Survey Sunday #5: Using and Finding Things at the AO3

About the answers

This week on Survey Sunday, as requested, we’re releasing the first batch of AO3 related questions. These were:

  • Question 15. How useful do you find the Archive’s tagging system?
  • I’d be very interested in the results for Questions 19 to 21, concerning kudos and comments on the Archive.
  • I’m very interested in the answers to 32 and 33 specifically, and to a slightly lesser extent, all of the opinion-based questions about individual AO3 functions. (15, 16, 22, 23, 24, etc.)

Today we’ll be answering questions #10 to #17. These relate generally to how many people use the Archive and how they do so. All questions presented in this post are complete and include final numbers. Future posts will shed light on the ease-of-use of the different Archive features and other general opinions about the Archive.

It’s important to note that everybody who replied in Question #10 that they hadn’t used the Archive would have skipped all the other questions related to the Archive, though this fact will be mentioned when relevant in the corresponding sections.

#10 — Have you ever used the Archive of Our Own (AO3)? (n = 5794)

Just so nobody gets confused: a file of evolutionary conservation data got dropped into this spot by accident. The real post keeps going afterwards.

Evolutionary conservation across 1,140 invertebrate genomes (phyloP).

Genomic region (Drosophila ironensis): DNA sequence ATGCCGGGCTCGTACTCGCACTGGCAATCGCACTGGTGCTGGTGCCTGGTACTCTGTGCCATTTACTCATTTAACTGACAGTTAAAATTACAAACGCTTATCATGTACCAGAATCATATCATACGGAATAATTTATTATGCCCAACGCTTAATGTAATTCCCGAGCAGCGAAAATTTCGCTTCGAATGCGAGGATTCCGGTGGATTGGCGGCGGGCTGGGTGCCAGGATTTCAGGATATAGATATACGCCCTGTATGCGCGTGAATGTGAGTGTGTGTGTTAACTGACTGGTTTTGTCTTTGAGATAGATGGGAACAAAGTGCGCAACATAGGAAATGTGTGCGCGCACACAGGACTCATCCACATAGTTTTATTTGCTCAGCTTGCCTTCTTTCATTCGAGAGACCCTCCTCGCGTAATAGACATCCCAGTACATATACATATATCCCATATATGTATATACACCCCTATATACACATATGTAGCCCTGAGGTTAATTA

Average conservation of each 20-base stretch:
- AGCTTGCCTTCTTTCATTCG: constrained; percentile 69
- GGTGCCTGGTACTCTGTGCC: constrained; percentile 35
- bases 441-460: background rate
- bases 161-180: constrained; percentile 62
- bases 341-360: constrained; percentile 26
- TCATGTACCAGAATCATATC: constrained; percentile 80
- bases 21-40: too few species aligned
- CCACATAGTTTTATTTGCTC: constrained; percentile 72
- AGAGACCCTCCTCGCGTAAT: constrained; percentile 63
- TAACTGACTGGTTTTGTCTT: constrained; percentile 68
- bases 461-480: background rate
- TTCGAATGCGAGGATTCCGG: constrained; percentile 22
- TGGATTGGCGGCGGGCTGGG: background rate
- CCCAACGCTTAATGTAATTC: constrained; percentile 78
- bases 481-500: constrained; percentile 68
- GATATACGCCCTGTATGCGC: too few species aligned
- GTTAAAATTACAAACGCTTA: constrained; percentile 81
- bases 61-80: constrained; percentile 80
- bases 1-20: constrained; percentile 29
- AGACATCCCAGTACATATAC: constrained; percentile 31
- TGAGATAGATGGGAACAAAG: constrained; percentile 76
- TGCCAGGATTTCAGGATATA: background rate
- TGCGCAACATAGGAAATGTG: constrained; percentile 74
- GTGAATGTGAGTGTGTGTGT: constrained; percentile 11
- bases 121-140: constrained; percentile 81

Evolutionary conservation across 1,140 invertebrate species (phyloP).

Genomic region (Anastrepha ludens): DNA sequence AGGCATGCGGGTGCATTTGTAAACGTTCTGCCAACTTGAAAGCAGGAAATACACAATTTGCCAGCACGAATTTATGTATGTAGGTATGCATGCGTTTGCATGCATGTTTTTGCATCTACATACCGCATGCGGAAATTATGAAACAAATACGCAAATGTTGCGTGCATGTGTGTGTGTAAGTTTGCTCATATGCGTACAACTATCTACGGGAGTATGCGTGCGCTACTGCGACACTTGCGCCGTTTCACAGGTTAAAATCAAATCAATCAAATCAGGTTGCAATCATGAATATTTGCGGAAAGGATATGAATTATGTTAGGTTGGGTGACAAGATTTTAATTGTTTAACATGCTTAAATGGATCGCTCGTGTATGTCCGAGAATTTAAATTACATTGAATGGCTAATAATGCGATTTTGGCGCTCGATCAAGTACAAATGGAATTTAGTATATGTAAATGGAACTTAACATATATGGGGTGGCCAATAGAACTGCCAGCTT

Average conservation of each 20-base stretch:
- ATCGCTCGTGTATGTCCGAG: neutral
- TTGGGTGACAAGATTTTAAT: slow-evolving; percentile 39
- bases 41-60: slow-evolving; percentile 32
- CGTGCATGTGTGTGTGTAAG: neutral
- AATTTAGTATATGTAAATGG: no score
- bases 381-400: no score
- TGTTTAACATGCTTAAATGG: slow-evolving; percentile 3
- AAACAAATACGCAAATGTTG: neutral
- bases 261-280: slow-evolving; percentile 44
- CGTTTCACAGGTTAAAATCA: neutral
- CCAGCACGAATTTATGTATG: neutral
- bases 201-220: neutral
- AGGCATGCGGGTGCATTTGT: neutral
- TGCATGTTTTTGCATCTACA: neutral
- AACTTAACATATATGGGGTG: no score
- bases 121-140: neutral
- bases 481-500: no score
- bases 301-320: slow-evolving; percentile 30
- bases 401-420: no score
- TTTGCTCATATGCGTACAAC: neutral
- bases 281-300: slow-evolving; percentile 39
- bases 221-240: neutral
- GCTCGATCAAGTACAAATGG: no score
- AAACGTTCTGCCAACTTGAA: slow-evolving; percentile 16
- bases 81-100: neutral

Answer options Response count Response percentage
Yes 5564 96.0%
No 230 4.0%
Answered question (n) 5794
Skipped question 192

Question #10 asked whether the respondent had ever used the AO3. 3.2% percent of the people who took this survey skipped this question.

Of those who answered, 4% said they didn’t use it and 96% said they did. As the question did not distinguish between frequent users and someone who had been to the Archive once or twice, further questions were designed to shed more light on users’ activity.

One thing to note about this result is that, as AO3 users received emails informing them of the Survey, unlike users from other OTW projects, we were likely to get a very high “Yes” rate on this question.

graph for question 10, description in the text above.

#11 — Do you have an account at the Archive of Our Own? (n = 5555)

Answer options Response count Response percentage
Yes 4.583 82.5%
No 792 14.3%
I’m waiting for an invite 180 3.2%
Answered question (n) 5555
Skipped question 431

Question #11 also testifies to the influence of AO3 users finding the Survey through direct contact. This question asked how many respondents already have an AO3 account. 201 people skipped this question on purpose, and 230 skipped it automatically by answering ‘no’ on question #10.

A clear majority of respondents were account holders — 82.5%. Only 3.2% of those answering were waiting for an invitation. Back in April, during the survey period, the AO3 invite list was around 5000, roughly a sixth of the current waitlist. This is, however, still a small response from that group.

The number of accounts at that time was around 42,000, meaning that at least 10% of AO3 account holders answered the Survey, compared to around 3% of those on the invite list. This difference in response suggests that either account holders are more likely to be aware of OTW news and events, or, more probably, that the proportion of respondents in this category is substantially larger because they were emailed individually about the survey.

graph for question 11, description in the text above.